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Он является одним из главных исполнителей российской сцены и настоящим народным артистом, песни которого разлетаются на цитаты.

He is one of the most well-known Russian entertainers and a true people's artist, whose songs fly away in quotations.

The meaning is clear: people adopt phrases and excerpts from his songs as "household phrases". It's as if phrases from his songs are turning into birds and flying away on their own, they are so strong.

The only English alternative to Russian "fly away in quotations" that I was able to recall is "his songs give rise to household phrases".

I wonder if there are more English expressions to carry across the same meaning.

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If you're looking for an idiom, there is take on a life of its own:

[Merriam-Webster]
: to become very large, important, or hard to control
// The story took on a life of its own and began to appear on news broadcasts everywhere.

In your example:

His songs took on a life of their own. [They could be heard hummed and sung by people everywhere.]

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    "He is one of the most well-known Russian entertainers and a true people's artist, whose lyrics take on lives of their own as quotations." – ShapeOfMatter Apr 16 at 17:43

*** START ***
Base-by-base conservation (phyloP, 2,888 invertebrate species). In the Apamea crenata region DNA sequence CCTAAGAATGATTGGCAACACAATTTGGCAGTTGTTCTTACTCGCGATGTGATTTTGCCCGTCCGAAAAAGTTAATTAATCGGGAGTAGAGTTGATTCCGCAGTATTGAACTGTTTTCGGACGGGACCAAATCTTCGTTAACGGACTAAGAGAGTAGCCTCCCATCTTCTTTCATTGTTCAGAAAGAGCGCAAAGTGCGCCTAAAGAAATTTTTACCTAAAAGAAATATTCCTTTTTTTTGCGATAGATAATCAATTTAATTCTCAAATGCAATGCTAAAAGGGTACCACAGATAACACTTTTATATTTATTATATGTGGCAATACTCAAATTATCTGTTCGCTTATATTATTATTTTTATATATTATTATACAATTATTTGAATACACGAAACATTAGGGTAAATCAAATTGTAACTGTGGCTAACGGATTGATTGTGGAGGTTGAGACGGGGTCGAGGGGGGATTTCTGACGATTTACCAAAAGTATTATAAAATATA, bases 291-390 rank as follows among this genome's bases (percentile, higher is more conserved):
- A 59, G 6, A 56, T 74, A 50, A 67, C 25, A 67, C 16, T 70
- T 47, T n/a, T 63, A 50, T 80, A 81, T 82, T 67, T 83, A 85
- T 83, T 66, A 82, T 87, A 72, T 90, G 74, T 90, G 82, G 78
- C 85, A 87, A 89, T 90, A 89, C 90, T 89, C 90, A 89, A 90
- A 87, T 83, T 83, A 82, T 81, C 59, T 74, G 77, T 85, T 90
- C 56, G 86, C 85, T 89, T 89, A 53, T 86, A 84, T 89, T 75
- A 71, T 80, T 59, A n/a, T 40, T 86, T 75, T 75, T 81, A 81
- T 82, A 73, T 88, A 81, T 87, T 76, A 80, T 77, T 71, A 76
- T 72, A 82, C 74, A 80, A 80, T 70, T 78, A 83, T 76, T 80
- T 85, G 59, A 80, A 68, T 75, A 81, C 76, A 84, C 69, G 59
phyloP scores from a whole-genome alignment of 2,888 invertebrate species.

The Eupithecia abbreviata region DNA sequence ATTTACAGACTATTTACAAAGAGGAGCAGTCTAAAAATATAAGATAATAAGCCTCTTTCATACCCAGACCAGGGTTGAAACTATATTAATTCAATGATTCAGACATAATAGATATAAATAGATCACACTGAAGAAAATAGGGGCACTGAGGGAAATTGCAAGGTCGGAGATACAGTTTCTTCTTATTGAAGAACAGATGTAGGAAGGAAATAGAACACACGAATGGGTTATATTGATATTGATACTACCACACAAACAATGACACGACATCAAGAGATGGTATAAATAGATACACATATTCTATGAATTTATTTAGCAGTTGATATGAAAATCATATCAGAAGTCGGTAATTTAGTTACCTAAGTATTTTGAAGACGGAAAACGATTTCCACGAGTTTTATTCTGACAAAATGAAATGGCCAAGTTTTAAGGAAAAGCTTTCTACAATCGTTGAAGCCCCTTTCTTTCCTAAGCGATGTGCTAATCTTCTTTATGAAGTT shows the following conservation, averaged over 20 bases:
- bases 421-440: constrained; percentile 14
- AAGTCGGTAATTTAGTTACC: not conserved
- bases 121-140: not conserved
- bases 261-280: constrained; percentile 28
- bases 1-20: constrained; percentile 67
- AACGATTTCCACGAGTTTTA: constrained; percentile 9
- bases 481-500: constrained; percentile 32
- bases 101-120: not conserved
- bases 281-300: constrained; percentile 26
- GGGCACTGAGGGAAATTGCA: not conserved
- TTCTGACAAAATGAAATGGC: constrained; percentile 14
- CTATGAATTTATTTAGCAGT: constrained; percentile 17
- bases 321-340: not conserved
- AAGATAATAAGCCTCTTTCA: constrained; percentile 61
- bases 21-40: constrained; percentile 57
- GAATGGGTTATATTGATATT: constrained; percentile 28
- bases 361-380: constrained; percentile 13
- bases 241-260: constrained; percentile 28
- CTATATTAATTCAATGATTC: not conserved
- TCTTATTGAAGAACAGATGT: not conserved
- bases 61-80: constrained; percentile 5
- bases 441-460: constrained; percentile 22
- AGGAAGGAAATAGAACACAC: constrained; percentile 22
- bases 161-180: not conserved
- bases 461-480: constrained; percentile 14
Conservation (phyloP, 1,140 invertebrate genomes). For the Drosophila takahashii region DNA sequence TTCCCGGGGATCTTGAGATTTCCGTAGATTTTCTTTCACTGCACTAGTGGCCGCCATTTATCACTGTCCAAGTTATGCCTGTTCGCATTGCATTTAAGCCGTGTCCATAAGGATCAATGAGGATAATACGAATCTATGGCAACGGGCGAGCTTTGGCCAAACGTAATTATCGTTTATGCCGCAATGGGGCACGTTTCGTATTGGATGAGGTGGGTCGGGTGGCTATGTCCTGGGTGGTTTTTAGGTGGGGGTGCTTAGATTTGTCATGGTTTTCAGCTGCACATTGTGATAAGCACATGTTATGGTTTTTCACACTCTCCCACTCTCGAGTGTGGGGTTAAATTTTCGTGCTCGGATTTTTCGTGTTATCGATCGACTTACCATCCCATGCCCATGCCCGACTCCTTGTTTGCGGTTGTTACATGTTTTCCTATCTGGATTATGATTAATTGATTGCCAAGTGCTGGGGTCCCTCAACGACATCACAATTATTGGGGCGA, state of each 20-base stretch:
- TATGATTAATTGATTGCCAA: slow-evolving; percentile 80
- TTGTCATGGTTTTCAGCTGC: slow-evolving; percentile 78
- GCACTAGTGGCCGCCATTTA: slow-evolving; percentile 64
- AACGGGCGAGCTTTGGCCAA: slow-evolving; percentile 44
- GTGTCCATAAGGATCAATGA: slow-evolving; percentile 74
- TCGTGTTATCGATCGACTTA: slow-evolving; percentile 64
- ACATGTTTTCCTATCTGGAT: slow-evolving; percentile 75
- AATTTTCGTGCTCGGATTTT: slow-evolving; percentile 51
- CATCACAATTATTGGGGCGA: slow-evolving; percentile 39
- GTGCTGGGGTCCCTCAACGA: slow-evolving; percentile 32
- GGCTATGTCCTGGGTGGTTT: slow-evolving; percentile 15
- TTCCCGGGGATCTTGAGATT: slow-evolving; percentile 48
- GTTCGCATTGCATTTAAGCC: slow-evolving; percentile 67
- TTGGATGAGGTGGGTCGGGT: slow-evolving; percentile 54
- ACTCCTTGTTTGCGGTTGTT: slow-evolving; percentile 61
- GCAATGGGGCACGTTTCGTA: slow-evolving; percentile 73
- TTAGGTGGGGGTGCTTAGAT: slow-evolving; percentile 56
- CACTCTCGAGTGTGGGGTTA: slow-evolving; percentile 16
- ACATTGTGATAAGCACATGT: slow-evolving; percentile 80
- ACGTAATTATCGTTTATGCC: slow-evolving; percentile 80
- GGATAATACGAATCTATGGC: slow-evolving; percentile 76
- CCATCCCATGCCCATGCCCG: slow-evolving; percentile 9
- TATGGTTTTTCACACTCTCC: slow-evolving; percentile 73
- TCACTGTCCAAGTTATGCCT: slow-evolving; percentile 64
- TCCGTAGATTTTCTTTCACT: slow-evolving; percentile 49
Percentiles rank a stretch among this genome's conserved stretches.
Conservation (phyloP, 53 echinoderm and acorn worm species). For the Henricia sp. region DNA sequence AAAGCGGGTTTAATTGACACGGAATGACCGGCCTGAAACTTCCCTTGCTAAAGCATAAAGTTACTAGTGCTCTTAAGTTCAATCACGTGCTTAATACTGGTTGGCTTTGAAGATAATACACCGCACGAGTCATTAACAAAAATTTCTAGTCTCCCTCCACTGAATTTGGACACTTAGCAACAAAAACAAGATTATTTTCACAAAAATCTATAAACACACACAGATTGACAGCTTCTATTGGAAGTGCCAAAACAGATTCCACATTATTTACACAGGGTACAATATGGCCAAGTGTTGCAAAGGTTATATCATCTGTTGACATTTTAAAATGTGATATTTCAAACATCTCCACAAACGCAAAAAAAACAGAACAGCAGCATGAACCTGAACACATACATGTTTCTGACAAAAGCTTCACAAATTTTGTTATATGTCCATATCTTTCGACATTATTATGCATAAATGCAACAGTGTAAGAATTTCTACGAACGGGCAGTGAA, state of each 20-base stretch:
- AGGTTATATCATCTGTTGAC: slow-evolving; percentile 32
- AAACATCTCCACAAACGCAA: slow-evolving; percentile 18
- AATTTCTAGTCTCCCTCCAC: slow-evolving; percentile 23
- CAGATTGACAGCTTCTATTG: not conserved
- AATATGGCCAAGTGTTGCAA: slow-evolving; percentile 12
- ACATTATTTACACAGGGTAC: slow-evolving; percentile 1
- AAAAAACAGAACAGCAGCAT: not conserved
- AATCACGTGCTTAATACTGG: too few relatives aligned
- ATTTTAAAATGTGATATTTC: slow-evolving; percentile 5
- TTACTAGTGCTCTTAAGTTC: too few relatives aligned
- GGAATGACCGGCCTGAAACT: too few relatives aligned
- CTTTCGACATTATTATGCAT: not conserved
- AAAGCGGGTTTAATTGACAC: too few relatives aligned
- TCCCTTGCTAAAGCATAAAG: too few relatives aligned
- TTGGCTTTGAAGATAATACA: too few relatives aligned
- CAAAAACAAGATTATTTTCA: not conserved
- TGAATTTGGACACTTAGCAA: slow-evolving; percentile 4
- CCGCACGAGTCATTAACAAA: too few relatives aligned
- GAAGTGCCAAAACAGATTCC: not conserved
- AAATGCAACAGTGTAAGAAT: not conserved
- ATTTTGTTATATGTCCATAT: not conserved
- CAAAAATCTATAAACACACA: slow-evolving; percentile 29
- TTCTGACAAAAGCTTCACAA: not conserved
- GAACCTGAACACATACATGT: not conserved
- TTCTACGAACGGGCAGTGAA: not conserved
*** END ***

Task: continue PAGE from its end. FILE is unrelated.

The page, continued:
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Not a native speaker of English, but so far I've got

  1. ...the verses of his songs often spread their wings as quotations.
  2. ...the verses of his songs often spread wings of their own as quotations.

which still loosely keeps to the spirit of the original.

LDOCE has the following entry:

spread your wings
to start to have an independent life and experience new things

Or perhaps you might want to use words like soar/rise and sprout/grow wings.

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The "repeat-to-express-agreement" sense of "echo" might capture at least the gist of the notion of repeating words found in the original expression (verb 1.2, from oxforddictionaries.com):

He is one of the most well-known Russian entertainers and a true people's artist, whose powerful lyrics echo/can be heard echoing/are echoed across/throughout the land.

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